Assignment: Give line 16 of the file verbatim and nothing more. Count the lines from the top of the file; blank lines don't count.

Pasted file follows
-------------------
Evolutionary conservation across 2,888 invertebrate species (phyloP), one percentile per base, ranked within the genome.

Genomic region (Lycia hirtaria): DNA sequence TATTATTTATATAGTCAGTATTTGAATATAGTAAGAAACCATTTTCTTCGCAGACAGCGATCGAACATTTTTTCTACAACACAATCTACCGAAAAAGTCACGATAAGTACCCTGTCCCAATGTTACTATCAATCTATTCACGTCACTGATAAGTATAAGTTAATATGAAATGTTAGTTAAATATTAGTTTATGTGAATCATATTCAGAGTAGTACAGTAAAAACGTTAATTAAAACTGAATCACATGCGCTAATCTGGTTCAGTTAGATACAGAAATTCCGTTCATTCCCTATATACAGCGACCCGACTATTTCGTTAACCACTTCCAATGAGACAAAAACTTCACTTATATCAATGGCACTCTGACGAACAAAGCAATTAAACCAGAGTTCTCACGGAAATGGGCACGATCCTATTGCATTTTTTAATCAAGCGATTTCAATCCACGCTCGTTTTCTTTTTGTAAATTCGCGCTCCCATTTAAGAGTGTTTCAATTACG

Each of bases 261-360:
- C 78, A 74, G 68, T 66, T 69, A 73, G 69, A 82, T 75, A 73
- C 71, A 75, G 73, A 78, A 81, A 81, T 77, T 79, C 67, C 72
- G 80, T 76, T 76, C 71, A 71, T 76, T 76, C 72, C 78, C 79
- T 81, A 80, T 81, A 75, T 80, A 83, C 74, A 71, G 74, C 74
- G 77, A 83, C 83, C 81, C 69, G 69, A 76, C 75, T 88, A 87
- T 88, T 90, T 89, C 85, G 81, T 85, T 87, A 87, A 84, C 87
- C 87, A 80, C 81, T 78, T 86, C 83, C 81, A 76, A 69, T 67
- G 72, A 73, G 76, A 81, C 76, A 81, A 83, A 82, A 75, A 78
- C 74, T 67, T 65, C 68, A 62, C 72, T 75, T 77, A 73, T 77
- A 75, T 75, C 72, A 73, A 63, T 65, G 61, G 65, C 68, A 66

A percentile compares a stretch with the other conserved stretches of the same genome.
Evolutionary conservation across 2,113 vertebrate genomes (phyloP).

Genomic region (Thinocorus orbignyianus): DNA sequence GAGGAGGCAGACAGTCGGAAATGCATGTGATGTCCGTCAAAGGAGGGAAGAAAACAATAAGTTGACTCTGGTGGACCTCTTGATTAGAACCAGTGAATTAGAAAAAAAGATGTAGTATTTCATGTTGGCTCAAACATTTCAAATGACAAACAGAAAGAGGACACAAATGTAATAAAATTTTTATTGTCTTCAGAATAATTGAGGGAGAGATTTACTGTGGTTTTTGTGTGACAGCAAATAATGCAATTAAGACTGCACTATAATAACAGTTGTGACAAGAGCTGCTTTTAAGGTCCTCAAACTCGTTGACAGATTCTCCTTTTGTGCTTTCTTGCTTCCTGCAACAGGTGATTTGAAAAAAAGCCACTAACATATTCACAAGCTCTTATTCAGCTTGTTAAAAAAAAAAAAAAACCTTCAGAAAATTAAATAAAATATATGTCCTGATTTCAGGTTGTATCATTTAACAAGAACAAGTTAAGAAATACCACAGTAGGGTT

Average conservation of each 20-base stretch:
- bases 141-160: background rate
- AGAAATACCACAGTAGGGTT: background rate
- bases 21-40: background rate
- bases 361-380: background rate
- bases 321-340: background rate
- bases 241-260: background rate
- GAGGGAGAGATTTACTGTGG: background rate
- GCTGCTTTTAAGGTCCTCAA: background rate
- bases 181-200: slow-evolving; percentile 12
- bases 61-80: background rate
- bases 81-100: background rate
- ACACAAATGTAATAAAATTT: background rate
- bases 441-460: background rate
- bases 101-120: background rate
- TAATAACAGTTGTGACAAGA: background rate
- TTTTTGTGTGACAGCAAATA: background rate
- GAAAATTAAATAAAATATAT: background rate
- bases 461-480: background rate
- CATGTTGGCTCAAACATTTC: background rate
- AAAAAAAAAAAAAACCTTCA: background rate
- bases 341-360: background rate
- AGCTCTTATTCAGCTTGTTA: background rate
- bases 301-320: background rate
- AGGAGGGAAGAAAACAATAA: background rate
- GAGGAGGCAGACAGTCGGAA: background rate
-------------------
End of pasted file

Genomic region (Thinocorus orbignyianus): DNA sequence GAGGAGGCAGACAGTCGGAAATGCATGTGATGTCCGTCAAAGGAGGGAAGAAAACAATAAGTTGACTCTGGTGGACCTCTTGATTAGAACCAGTGAATTAGAAAAAAAGATGTAGTATTTCATGTTGGCTCAAACATTTCAAATGACAAACAGAAAGAGGACACAAATGTAATAAAATTTTTATTGTCTTCAGAATAATTGAGGGAGAGATTTACTGTGGTTTTTGTGTGACAGCAAATAATGCAATTAAGACTGCACTATAATAACAGTTGTGACAAGAGCTGCTTTTAAGGTCCTCAAACTCGTTGACAGATTCTCCTTTTGTGCTTTCTTGCTTCCTGCAACAGGTGATTTGAAAAAAAGCCACTAACATATTCACAAGCTCTTATTCAGCTTGTTAAAAAAAAAAAAAAACCTTCAGAAAATTAAATAAAATATATGTCCTGATTTCAGGTTGTATCATTTAACAAGAACAAGTTAAGAAATACCACAGTAGGGTT